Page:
Back in 2006, after Victorian senator Julian McGauran defected to the Liberals, it was seen as a killer blow to the National Party. But three years later, the Nationals can be seen to have done rather well out of it.
Contrary to expectations (including mine), the Nationals have kept the safe second spot on a joint Coalition ticket for the next election — that was the price they extracted for a new Coalition agreement at state level. Then last Friday evening, the Liberals obligingly put McGauran back on the ticket as well, in the number three spot. According to sources, he defeated Ross Fox by a quite comfortable 65-44 on the final ballot.
It was never supposed to happen like this. In August 2006, after McGauran appeared on ABC Stateline to justify his defection, I commented that, “The already slim chance that they would preselect him again when his current term expires in 2011 now looks even slimmer.” Jeff Kennett expressed the same view: “I would find it very hard to believe that the Liberal Party would prefer Julian over a range of other candidates who have been Liberals for years.”
The vote split the Kroger-Costello group down the middle: Peter Costello himself backed McGauran, but many of his usual supporters, led by Senator Michael Ronaldson (who was re-endorsed in the top position), were supporting Fox. The divide broadly coincided with that between supporters of Brendan Nelson and Malcolm Turnbull in the last leadership ballot, and between supporters of Julian Sheezel and Jason Aldworth in the hypothetical (and now rather unlikely) Higgins preselection.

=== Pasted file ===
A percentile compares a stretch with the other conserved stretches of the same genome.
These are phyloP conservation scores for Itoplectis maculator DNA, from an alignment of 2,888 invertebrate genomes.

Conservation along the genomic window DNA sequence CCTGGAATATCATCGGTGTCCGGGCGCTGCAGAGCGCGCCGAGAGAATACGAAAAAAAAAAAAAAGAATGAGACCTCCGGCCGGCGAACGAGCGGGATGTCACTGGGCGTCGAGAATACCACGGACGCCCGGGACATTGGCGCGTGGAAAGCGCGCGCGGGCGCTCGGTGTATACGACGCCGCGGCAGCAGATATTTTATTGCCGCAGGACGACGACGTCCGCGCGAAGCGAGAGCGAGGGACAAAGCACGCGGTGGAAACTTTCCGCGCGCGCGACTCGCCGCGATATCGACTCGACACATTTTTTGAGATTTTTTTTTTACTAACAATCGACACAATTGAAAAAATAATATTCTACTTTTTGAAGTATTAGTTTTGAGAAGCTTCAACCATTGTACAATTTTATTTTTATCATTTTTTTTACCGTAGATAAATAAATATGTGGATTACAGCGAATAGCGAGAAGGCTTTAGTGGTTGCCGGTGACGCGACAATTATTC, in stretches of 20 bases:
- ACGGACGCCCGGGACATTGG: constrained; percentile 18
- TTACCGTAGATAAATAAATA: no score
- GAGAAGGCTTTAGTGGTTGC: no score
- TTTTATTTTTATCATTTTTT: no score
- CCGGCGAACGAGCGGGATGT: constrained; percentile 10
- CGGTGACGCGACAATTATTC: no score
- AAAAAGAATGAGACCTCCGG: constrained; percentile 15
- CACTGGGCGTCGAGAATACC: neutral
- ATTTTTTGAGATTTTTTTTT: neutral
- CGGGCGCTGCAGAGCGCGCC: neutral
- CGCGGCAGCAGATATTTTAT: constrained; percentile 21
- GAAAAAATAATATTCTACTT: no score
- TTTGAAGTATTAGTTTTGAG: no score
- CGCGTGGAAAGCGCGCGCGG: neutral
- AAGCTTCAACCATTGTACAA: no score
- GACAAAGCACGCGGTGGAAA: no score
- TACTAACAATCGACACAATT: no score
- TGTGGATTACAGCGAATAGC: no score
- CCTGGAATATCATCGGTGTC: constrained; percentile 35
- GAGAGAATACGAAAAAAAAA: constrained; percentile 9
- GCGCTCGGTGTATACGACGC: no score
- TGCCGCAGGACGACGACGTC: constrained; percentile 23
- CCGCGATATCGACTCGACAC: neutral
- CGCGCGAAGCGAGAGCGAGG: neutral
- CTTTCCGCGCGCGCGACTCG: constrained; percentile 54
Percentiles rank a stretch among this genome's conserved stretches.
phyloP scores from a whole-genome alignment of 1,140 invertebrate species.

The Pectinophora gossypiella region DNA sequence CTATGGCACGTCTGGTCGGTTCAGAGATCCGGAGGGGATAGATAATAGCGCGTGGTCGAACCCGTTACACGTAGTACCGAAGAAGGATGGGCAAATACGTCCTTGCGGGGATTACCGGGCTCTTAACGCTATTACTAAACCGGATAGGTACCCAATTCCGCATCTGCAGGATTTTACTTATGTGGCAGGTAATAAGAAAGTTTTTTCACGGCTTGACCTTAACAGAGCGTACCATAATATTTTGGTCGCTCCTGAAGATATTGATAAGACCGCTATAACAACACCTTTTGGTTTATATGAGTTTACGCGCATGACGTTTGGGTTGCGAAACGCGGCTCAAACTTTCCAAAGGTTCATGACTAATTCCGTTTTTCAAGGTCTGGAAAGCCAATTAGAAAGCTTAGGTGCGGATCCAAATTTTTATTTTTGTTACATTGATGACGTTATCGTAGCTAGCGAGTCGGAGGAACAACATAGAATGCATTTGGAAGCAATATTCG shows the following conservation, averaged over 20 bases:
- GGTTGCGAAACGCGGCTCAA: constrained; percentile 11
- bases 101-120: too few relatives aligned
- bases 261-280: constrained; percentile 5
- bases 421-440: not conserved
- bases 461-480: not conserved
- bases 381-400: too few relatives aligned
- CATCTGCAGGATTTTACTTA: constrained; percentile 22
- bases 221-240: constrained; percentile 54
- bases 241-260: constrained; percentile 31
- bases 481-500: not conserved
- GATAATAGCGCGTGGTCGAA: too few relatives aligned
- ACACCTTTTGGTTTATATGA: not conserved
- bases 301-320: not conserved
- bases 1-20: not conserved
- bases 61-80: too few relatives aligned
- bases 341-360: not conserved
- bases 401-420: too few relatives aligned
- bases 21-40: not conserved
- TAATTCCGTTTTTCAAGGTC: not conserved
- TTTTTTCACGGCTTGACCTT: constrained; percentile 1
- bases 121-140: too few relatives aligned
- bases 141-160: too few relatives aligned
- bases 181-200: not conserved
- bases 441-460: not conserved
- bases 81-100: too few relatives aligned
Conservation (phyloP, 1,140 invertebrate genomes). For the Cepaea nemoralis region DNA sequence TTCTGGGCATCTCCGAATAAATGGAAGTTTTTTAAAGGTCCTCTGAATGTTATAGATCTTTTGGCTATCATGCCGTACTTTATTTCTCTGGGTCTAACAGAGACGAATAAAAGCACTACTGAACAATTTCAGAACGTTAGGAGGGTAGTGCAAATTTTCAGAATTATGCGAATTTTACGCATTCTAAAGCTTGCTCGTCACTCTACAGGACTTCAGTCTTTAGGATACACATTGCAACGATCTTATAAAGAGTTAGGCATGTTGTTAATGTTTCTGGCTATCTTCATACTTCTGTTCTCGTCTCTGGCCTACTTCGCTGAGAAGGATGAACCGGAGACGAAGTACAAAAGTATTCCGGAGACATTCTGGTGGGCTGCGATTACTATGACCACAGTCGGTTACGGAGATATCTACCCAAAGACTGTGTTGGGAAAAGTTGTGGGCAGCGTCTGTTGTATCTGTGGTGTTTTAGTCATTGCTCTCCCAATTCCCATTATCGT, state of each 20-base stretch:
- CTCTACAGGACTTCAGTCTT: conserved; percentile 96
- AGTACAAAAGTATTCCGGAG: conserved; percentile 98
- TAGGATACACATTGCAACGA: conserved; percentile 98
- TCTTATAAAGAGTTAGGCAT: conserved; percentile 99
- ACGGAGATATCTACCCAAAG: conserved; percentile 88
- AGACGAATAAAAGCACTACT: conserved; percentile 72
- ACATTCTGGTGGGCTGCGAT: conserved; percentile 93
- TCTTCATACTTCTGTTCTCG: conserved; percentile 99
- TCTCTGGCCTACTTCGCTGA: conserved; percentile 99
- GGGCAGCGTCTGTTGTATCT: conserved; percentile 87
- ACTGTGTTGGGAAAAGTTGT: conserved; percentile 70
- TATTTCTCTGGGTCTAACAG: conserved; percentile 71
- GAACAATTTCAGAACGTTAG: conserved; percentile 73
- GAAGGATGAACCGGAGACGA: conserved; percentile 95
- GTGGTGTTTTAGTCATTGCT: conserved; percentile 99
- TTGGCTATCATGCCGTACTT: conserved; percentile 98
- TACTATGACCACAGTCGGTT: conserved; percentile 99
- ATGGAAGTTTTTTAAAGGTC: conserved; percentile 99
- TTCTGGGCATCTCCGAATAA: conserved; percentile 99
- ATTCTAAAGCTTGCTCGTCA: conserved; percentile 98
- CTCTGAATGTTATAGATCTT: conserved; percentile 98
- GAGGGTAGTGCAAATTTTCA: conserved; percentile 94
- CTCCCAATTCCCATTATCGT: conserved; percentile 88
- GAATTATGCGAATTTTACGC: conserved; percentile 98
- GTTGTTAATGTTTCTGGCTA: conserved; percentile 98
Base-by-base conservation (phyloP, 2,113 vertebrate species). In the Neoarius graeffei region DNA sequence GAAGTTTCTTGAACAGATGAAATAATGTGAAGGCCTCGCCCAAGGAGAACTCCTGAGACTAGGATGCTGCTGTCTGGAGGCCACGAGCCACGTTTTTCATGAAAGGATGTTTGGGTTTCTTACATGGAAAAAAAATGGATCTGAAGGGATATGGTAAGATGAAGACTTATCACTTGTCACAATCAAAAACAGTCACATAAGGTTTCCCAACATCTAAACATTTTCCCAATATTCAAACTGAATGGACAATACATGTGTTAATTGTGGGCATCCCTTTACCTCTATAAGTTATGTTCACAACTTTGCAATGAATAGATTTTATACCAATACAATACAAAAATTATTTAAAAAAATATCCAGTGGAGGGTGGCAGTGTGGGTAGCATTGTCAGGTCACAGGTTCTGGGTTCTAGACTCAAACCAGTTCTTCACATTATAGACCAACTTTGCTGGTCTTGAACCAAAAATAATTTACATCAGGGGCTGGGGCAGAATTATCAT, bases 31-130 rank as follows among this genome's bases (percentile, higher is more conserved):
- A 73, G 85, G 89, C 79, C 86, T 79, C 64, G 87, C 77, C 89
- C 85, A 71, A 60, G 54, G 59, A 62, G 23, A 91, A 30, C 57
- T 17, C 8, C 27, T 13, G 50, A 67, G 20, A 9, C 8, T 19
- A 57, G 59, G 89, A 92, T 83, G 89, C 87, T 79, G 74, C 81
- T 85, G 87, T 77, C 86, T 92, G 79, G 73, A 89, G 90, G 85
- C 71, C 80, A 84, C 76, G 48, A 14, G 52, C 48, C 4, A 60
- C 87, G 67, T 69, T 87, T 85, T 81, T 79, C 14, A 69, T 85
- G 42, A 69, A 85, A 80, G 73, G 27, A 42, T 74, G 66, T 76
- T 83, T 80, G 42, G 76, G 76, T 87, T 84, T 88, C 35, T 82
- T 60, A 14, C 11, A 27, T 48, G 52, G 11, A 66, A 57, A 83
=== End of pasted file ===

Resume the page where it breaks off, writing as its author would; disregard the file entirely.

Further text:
So if the Coalition ticket again elects three senators, there will have been a straight swap of retiring moderate Judith Troeth for a new National Party senator. That’s a significant lurch to the right for the Victorian division, showing again how being the anti-Turnbull puts Costello in a very different ideological position from being the anti-Howard.
It also shows two other things about today’s Liberal Party: the power of incumbency, and the power of money. Even though he had never been elected as a Liberal, McGauran was treated as an incumbent, and the stigma against challenging incumbents evidently deterred many qualified opponents. The Liberals are also facing a major financial crunch to fund next year’s state and federal elections, and McGauran, whose family owns most of Gippsland, traded unashamedly on the cash that he could potentially bring with him.
But before anyone gets carried away by talk of a National Party revival, recall that most of its recent victories — including this one — have come from outmanoeuvring the Liberals, not from actual approval by the voters. In the current climate, getting three Coalition senators up in Victoria will be a mammoth task. So although the Liberals have failed to put McGauran out to pasture, it’s very likely that come the election, the job will be done for them.